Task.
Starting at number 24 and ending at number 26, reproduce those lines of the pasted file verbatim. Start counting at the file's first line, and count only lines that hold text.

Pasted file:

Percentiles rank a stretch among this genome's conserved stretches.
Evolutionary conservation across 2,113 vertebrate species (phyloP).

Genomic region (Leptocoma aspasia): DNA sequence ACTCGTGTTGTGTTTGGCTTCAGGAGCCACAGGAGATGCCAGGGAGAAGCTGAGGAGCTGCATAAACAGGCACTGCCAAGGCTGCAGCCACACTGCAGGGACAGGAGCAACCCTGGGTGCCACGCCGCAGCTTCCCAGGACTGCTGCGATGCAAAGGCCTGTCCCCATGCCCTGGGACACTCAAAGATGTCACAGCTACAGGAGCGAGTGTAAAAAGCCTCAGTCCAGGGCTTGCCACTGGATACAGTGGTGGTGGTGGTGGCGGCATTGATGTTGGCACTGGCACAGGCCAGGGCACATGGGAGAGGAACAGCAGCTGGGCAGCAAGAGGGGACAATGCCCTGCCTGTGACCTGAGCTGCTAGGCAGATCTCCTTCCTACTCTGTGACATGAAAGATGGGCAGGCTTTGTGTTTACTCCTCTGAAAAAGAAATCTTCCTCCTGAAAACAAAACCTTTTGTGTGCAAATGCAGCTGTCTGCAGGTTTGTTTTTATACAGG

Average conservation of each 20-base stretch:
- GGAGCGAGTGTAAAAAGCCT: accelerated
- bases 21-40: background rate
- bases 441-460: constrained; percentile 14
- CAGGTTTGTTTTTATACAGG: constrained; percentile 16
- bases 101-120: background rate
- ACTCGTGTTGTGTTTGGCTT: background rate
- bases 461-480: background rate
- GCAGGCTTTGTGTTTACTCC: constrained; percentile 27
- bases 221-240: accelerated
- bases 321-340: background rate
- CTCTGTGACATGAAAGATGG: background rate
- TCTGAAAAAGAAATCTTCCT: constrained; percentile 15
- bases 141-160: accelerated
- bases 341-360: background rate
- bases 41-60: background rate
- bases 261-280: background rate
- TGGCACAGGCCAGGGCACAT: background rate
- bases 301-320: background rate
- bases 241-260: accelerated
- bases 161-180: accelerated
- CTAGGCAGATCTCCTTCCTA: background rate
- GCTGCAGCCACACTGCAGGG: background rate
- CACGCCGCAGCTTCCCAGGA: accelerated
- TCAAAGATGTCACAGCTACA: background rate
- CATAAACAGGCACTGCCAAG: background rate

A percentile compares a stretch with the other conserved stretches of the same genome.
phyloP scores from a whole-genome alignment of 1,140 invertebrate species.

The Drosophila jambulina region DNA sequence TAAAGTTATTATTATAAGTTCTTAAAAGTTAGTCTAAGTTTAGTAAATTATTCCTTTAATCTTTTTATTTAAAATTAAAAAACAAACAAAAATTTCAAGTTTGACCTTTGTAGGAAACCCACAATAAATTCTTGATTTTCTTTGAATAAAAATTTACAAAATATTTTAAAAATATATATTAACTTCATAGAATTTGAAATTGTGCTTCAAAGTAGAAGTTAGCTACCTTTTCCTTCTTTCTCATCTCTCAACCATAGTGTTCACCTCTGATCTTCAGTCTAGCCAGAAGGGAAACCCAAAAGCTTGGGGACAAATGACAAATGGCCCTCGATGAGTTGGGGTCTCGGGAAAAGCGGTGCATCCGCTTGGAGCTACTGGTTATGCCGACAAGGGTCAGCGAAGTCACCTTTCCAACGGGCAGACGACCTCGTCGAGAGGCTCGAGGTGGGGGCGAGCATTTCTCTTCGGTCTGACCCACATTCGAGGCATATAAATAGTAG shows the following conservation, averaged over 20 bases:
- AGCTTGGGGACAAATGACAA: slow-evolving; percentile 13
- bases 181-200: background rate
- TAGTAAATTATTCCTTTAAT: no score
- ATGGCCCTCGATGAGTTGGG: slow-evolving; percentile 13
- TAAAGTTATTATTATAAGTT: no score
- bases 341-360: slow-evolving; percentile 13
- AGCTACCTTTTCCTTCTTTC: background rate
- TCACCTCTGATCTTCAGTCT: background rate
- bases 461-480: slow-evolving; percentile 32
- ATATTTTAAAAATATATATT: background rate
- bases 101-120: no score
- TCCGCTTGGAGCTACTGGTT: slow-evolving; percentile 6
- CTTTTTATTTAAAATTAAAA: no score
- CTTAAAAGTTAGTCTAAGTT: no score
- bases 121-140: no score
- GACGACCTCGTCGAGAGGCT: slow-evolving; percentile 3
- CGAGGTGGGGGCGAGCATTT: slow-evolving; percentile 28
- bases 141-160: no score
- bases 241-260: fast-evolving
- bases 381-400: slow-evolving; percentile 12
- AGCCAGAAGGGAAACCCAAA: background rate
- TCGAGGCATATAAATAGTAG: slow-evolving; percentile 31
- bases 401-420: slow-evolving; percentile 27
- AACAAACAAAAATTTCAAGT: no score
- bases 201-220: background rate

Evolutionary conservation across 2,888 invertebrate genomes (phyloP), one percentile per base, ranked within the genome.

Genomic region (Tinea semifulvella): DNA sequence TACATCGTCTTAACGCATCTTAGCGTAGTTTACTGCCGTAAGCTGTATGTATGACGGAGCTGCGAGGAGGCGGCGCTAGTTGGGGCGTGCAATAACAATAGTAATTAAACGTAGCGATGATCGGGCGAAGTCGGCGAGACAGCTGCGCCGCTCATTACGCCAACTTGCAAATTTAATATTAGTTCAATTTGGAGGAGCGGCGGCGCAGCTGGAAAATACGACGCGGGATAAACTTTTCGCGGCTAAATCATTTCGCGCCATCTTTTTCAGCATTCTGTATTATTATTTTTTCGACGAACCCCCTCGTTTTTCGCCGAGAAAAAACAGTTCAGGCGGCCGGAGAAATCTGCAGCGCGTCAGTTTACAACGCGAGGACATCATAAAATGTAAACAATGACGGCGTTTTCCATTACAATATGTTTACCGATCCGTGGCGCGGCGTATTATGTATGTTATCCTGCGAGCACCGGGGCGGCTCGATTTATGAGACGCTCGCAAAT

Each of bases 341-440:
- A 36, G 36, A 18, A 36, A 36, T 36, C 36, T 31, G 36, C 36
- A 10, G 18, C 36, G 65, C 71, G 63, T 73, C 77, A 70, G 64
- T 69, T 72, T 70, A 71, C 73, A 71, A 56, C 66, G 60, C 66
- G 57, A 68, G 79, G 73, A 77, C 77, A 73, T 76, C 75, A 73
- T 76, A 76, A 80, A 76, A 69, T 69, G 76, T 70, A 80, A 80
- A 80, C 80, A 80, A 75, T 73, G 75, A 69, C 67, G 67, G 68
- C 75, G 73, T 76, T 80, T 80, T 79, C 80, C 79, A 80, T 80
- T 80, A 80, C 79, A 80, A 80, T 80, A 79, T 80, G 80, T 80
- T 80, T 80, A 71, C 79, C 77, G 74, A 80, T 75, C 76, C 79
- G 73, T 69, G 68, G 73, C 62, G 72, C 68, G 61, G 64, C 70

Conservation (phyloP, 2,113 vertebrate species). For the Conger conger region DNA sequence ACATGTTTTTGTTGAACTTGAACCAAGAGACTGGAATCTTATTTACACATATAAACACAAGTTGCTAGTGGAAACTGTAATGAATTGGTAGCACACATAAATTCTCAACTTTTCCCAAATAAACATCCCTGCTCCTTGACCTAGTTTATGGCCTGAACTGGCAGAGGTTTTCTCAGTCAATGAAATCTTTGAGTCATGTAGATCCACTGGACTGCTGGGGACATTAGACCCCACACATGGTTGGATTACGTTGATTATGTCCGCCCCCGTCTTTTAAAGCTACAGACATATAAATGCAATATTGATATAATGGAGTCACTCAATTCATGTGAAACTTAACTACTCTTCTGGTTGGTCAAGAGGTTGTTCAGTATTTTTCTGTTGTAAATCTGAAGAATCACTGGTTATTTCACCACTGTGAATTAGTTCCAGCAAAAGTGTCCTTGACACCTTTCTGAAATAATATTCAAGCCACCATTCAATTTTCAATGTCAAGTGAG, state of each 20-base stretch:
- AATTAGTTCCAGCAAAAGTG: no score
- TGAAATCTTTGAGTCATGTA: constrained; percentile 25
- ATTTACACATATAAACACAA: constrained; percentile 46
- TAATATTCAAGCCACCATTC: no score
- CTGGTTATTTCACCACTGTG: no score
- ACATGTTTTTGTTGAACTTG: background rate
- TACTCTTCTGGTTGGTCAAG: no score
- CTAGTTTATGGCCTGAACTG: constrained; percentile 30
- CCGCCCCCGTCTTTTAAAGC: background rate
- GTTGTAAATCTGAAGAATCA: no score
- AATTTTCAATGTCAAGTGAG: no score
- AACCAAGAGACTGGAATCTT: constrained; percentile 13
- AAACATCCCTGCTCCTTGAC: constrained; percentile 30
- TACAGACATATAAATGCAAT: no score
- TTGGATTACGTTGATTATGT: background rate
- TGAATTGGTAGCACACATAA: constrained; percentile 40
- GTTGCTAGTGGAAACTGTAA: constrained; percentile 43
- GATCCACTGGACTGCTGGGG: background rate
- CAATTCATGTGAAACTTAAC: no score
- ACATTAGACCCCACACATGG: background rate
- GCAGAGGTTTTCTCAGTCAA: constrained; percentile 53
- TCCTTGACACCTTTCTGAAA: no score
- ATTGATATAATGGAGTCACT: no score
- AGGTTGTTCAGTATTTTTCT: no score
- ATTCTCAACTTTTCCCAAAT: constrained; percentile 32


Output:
- bases 161-180: accelerated
- CTAGGCAGATCTCCTTCCTA: background rate
- GCTGCAGCCACACTGCAGGG: background rate